Experts suggested Abe’s assassination may have garnered his party some sympathy votes, and the governing coalition alone now has 146 of the house’s 248 seats. All four parties together control 179. That group of four parties also has the necessary seats in the more powerful lower house.

Still, it’s far from clear sailing: Komeito, the centrist party that forms part of the governing coalition, says changing the article in the constitution that puts constraints on the military is unnecessary. In addition, any amendment would need to secure a majority of support in a national referendum to pass.

Abe, who stepped down as prime minister two years ago, citing health reasons, said at the time he regretted leaving many of his goals unfinished, including revising the constitution.

On Monday evening, a wake was held for Abe at a Buddhist temple in downtown Tokyo where Kishida and top former and current political leaders, as well as ordinary mourners, paid tribute. Some broke down in tears.

A funeral is planned at the temple Tuesday by his family. The government is expected to hold a separate memorial service at a later date.

Earlier in the day, U.S. Secretary of State Antony Blinken met with Kishida to offer condolences and deliver a letter from President Joe Biden to Abe’s family.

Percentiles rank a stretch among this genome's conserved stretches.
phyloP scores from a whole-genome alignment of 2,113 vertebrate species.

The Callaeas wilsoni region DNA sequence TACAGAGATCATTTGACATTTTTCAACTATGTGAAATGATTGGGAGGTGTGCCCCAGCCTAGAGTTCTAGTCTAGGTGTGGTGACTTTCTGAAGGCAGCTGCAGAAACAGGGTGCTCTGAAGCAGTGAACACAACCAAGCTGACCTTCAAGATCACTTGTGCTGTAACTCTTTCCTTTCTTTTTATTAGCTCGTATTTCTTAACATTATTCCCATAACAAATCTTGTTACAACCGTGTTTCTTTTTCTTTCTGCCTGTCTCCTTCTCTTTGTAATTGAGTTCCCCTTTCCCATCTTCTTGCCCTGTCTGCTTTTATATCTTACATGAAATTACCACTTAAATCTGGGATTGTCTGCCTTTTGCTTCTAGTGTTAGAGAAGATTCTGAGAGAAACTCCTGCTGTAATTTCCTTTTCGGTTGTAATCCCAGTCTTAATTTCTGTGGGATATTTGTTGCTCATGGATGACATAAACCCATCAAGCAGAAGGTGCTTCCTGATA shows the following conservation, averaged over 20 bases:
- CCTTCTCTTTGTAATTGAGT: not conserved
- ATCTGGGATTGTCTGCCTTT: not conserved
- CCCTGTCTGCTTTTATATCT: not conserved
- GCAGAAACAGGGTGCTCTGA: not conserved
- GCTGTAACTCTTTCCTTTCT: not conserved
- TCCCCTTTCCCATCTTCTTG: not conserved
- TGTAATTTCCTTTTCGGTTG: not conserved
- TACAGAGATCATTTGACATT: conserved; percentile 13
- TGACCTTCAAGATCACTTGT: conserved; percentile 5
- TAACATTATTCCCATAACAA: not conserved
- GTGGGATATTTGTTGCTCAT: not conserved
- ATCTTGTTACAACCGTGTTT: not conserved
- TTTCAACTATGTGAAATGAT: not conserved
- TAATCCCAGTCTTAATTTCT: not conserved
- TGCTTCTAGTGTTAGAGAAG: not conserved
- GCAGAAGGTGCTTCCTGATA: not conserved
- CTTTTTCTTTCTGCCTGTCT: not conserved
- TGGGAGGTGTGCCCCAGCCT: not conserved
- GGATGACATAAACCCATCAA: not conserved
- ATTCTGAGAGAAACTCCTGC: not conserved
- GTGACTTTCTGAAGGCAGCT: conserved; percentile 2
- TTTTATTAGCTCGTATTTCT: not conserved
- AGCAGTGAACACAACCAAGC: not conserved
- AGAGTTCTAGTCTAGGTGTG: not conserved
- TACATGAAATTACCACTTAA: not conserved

“We simply want them to know that we deeply feel the loss on the personal level as well,” Blinken told Kishida. “Mostly I’m here because the United States and Japan are more than allies — we are friends.”

Also Monday, Taiwanese Vice President Lai Ching-Te paid his respects at Abe’s Tokyo residence. Lai in his Facebook called Abe “a good friend who loves and supports Taiwan.” Abe was known as a staunch Taiwan supporter.

Japan’s longest-serving political leader, Abe was the grandson of another prime minister and became the country’s youngest leader in 2006, at age 52. That stint in office abruptly ended a year later, also because of his health.

He returned to the premiership in 2012, vowing to revitalize the nation and get its economy out of its deflationary doldrums with his “Abenomics” formula, which combines fiscal stimulus, monetary easing and structural reforms. He won six national elections and built a rock-solid grip on power.

On Sunday, the suspect accused of his murder was transferred to a local prosecutors’ office for further investigation. They can detain him for up to three weeks while deciding whether to formally press charges.

Police said the suspect, Tetsuya Yamagami, told investigators he acted because of Abe’s rumored connection to an organization that he resented. Some Japanese media identified the group as South Korea’s Unification Church, and reported that the suspect’s mother donated large amounts of money to the church. They suggested that the donations and her subsequent bankruptcy were a possible motive.

The Japan branch of the church acknowledged Monday that the suspect’s mother was a member, but denied that it demanded large donations from anyone.

Tomihiro Tanaka, head of the church, declined comment on the specifics of donations, saying a police investigation was ongoing. Speaking in generalities, he confirmed some people had made generous donations, but stressed none were forced.

Tanaka said Abe was not a member though he supported its global peace movement.